And all of this is clearly just the beginning of a major buildup in and regular testing of the ability of the U.S. military to operate in the Far North. As part of Exercise Trident Juncture, for example, the aircraft carrier Harry S. Truman and its flotilla of support ships were sent into the Norwegian Sea, the first time a U.S. carrier battle group had sailed above the Arctic Circle since the Soviet Union imploded in 1991. Similarly, Secretary of the Navy Richard Spencer recently announced plans to send surface warships on trans-Arctic missions, another new military move. (U.S. nuclear submarines make such journeys regularly, sailing beneath the sea ice.)

The Irony of Arctic Melting

Although Secretary Pompeo and his underlings never mention the term climate change, every aspect of his new doctrine is a product of that phenomenon. As humanity puts more and more greenhouse gases in the atmosphere and global temperatures continue to rise, the Arctic ice cap will continue to shrink. That, in turn, will make exploitation of the region’s abundant oil and natural gas reserves ever more possible, leading to yet more burning of fossil fuels, further warming, and ever faster melting. In other words, the Pompeo Doctrine is a formula for catastrophe.

Add to this obvious abuse of the planet the likelihood that rising temperatures and increasing storm activity will render oil and gas extraction in parts of the world ever less viable. Many scientists now believe that daytime summer temperatures in oil-producing areas of the Middle East, for instance, are likely to average 120 degrees Fahrenheit by 2050, making outdoor human labor of most sorts deadly. At the same time, more violent hurricanes and other tropical storms passing over the ever-warming waters of the Atlantic and Gulf of Mexico could imperil the continuing operation of offshore rigs there (and in other similarly storm-prone drilling areas). Unless humanity has converted to alternative fuels by then, the Arctic may be viewed as the world’s primary source of fossil fuels, only intensifying the struggle to control its vital resources.

Perhaps no aspect of humanity’s response to the climate crisis is more diabolical than this. The greater the number of fossil fuels we consume, the more rapidly we alter the Arctic, inviting the further extraction of just such fuels and their contribution to global warming. With other regions increasingly less able to sustain a fossil-fuel extraction economy, a continued addiction to oil will ensure the desolation of the once-pristine Far North as it is transformed into a Pompeo-style arena for burning conflict and civilizational disaster.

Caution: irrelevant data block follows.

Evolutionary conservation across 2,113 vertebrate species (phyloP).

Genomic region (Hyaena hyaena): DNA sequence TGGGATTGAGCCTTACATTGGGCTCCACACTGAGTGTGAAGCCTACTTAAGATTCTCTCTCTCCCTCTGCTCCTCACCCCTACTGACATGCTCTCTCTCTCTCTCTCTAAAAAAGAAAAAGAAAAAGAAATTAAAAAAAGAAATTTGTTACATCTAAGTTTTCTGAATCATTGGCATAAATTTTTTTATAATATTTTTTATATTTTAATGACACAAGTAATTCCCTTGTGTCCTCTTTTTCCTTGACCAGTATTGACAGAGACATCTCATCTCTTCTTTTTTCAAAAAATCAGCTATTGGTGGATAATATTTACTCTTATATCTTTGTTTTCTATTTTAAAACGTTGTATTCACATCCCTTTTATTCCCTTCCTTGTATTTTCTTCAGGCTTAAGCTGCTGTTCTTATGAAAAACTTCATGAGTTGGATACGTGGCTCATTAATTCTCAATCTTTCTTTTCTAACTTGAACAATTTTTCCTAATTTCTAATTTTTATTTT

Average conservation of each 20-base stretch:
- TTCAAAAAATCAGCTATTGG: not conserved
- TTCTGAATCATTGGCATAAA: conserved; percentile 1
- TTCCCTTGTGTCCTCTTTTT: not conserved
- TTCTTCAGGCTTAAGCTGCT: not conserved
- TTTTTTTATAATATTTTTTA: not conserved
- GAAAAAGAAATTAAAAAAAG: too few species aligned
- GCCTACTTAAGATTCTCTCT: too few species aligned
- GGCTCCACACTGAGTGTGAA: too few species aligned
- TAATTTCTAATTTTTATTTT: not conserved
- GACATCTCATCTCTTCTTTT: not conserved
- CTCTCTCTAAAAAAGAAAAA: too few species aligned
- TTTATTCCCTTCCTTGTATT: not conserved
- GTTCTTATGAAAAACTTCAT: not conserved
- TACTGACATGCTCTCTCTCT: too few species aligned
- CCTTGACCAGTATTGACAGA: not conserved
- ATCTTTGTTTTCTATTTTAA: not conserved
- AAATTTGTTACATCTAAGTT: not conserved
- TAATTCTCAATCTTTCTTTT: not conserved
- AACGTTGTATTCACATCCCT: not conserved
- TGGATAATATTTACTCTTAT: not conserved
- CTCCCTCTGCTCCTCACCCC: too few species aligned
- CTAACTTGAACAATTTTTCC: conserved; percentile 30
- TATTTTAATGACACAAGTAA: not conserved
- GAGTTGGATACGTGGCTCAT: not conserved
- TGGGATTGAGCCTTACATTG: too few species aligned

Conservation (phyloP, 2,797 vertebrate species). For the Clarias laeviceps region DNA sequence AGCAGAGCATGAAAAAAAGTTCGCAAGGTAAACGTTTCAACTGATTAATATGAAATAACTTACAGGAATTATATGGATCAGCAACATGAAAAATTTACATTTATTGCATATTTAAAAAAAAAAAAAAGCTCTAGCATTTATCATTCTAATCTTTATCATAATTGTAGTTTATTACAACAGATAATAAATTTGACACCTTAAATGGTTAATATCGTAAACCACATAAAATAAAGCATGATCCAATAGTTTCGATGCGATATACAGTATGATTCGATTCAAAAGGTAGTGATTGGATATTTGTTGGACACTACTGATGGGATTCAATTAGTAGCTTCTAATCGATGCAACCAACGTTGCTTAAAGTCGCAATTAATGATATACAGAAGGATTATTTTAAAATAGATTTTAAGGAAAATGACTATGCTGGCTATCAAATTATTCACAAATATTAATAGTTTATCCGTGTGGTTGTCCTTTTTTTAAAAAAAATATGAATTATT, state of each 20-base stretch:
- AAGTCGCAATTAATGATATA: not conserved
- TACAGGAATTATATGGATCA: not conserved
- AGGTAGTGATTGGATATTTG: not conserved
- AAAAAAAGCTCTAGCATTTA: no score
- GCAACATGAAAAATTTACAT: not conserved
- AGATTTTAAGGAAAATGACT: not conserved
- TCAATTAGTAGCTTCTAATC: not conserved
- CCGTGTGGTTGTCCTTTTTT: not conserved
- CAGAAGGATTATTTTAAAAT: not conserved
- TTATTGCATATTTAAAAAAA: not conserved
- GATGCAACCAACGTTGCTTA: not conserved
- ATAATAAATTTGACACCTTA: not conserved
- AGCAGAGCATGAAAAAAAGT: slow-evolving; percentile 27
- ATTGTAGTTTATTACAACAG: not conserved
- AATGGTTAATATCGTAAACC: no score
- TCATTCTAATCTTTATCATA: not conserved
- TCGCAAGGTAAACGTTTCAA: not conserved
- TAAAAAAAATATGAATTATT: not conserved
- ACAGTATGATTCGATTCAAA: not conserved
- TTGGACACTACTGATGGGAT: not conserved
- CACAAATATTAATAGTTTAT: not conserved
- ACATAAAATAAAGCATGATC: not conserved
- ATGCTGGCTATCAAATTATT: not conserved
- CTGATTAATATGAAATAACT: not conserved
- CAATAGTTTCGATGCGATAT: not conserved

The post Mike Pompeo Is Inviting Catastrophe in the Arctic appeared first on Truthdig: Expert Reporting, Current News, Provocative Columnists.

Marjorie Cohn on Afghanistan’s Unending War, Amit Narang on Deregulation & Corporate America

Fairness & Accuracy In Reporting -

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(cc photo: Dread Scott)

This week on CounterSpin: Just after September 11, 2001, Time magazine published a special issue that ended with the words of Lance Morrow. “A day cannot live in infamy without the nourishment of rage,” Morrow wrote; “let’s have rage.” Calling for America to “explore the rich reciprocal possibilities of the fatwa,” Morrow called explicitly for “hatred,” and “a policy of focused brutality.”

New Yorkers who were here remember vigils, hugs from strangers and signs all over the streets reading, “Our grief is not a cry for war.” But war is what came, to the delight of media’s Morrows—first to Afghanistan, which the US invaded on October 7, 2001, and never left. We’ll talk about that ongoing legacy of September 11, 2001, with Marjorie Cohn, professor emerita at Thomas Jefferson School of Law, and author of, most recently, Drones and Targeted Killing: Legal, Moral and Geopolitical Issues

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Also on the show: A series of news stories suggest that corporations are lining up to defy the Trump White House’s deregulatory policies. It’s true, some corporations might resist some moves for some reasons, but it’s a long way from there to companies’ boldly invoking Trump’s wrath in their zeal to fight climate disruption. We’ll talk about the media oversell and the real deal with Amit Narang, regulatory policy advocate at Public Citizen.

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While Democrats Debated, Trump Went on a Bizarre, 68-Minute Rant in Baltimore

Mother Jones Magazine -

While ten Democratic 2020 presidential hopefuls battled it out on a Houston stage Thursday night, President Donald Trump was in Baltimore, Maryland, giving a rambling 68-minute speech to House Republicans who had gathered for a three-day retreat.